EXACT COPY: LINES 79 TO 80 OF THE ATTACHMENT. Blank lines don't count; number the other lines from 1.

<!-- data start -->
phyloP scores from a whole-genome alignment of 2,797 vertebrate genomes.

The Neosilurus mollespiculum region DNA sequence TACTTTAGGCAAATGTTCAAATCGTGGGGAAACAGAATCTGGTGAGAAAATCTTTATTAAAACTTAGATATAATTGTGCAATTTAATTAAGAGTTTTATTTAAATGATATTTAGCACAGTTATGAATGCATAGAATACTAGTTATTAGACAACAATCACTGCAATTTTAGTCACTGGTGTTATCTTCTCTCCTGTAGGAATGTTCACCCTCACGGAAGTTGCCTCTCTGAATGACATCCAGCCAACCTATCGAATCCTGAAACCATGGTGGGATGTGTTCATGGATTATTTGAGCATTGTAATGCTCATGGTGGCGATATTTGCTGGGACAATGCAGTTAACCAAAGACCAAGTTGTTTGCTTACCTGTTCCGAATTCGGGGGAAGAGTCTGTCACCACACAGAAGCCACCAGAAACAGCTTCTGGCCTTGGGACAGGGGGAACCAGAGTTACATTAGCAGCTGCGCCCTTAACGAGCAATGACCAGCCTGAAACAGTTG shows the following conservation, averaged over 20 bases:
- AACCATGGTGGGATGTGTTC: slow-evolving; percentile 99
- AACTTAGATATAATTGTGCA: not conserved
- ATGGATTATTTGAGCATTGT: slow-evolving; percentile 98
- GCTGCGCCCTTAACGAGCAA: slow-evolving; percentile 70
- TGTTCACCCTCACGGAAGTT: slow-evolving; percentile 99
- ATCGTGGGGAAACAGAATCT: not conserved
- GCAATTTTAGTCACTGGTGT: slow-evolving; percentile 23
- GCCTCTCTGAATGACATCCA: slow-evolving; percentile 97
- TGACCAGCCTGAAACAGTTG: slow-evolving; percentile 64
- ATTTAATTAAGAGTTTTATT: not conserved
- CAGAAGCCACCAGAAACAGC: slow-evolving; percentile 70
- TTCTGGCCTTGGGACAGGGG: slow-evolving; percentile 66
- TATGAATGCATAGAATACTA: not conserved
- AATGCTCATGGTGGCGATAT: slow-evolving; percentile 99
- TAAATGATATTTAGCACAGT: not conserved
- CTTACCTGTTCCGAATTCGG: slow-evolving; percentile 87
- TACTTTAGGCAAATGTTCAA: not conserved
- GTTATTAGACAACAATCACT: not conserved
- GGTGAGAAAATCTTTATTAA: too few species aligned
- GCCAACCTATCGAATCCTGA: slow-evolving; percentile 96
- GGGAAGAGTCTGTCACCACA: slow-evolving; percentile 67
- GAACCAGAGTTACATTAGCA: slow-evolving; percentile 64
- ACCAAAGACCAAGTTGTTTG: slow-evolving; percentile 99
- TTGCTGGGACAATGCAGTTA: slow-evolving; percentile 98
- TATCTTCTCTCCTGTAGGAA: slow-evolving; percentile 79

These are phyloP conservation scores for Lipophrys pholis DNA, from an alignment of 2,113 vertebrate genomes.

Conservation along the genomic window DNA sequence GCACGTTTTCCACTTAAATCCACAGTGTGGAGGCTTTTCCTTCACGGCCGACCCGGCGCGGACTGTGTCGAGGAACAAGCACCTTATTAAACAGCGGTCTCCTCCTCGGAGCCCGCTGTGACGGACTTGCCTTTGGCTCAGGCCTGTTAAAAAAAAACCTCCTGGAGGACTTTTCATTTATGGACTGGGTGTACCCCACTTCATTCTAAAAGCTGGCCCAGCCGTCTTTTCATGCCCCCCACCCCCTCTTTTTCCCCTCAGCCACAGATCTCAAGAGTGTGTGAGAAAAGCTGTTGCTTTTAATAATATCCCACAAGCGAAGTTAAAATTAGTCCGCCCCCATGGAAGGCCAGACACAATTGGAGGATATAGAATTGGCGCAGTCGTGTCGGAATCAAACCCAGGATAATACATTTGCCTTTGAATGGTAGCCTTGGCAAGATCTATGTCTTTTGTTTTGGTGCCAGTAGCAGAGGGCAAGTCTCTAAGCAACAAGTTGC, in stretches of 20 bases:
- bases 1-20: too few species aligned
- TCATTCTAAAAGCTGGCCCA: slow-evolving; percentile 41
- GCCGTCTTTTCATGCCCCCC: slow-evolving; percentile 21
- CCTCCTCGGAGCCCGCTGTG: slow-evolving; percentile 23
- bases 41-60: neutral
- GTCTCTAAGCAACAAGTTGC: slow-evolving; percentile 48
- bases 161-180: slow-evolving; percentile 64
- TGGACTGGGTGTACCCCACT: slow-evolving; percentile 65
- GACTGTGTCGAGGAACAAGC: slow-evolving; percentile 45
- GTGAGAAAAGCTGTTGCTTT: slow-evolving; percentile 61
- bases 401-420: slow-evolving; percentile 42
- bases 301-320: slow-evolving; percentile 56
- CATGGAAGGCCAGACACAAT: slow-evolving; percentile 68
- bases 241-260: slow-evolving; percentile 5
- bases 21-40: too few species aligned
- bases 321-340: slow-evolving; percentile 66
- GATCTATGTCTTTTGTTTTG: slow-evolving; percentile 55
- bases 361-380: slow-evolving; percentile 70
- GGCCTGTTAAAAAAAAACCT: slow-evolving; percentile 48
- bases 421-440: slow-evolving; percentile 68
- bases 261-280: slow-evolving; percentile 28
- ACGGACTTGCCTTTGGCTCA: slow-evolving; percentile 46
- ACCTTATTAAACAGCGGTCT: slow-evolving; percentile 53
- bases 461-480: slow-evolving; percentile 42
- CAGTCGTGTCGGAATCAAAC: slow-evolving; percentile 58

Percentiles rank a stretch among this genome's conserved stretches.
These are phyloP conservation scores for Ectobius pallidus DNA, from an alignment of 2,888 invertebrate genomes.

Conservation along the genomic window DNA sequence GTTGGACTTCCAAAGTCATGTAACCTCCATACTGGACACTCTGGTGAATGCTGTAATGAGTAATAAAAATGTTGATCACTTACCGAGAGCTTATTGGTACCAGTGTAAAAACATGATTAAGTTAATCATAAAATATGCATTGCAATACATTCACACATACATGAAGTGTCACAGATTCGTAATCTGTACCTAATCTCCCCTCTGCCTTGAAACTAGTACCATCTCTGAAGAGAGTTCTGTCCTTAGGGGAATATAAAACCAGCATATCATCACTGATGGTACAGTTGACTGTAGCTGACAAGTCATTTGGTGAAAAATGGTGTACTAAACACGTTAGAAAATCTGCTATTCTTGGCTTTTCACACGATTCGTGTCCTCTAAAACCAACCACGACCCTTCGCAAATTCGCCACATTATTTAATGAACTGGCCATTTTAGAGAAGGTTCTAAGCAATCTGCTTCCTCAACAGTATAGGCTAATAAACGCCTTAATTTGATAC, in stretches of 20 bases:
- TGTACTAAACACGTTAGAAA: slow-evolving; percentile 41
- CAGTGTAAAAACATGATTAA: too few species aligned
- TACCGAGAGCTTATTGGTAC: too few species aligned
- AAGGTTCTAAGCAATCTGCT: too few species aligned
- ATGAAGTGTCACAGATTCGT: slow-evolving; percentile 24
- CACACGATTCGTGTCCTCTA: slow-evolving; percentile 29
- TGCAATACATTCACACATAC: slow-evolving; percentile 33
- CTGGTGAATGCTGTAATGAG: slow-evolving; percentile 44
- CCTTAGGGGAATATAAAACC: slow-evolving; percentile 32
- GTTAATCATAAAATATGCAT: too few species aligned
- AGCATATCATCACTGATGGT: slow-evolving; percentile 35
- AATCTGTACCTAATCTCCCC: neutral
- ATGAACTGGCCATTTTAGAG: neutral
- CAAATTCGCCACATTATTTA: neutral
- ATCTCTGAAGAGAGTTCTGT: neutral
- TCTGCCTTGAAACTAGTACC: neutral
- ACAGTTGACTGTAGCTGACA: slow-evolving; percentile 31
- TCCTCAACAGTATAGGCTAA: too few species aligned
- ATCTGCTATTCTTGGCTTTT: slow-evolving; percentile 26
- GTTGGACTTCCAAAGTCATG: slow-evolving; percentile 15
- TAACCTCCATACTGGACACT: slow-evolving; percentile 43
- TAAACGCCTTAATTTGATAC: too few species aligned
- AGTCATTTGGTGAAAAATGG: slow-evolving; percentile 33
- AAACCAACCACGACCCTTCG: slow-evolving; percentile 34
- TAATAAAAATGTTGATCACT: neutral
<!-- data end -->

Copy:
- TAAACGCCTTAATTTGATAC: too few species aligned
- AGTCATTTGGTGAAAAATGG: slow-evolving; percentile 33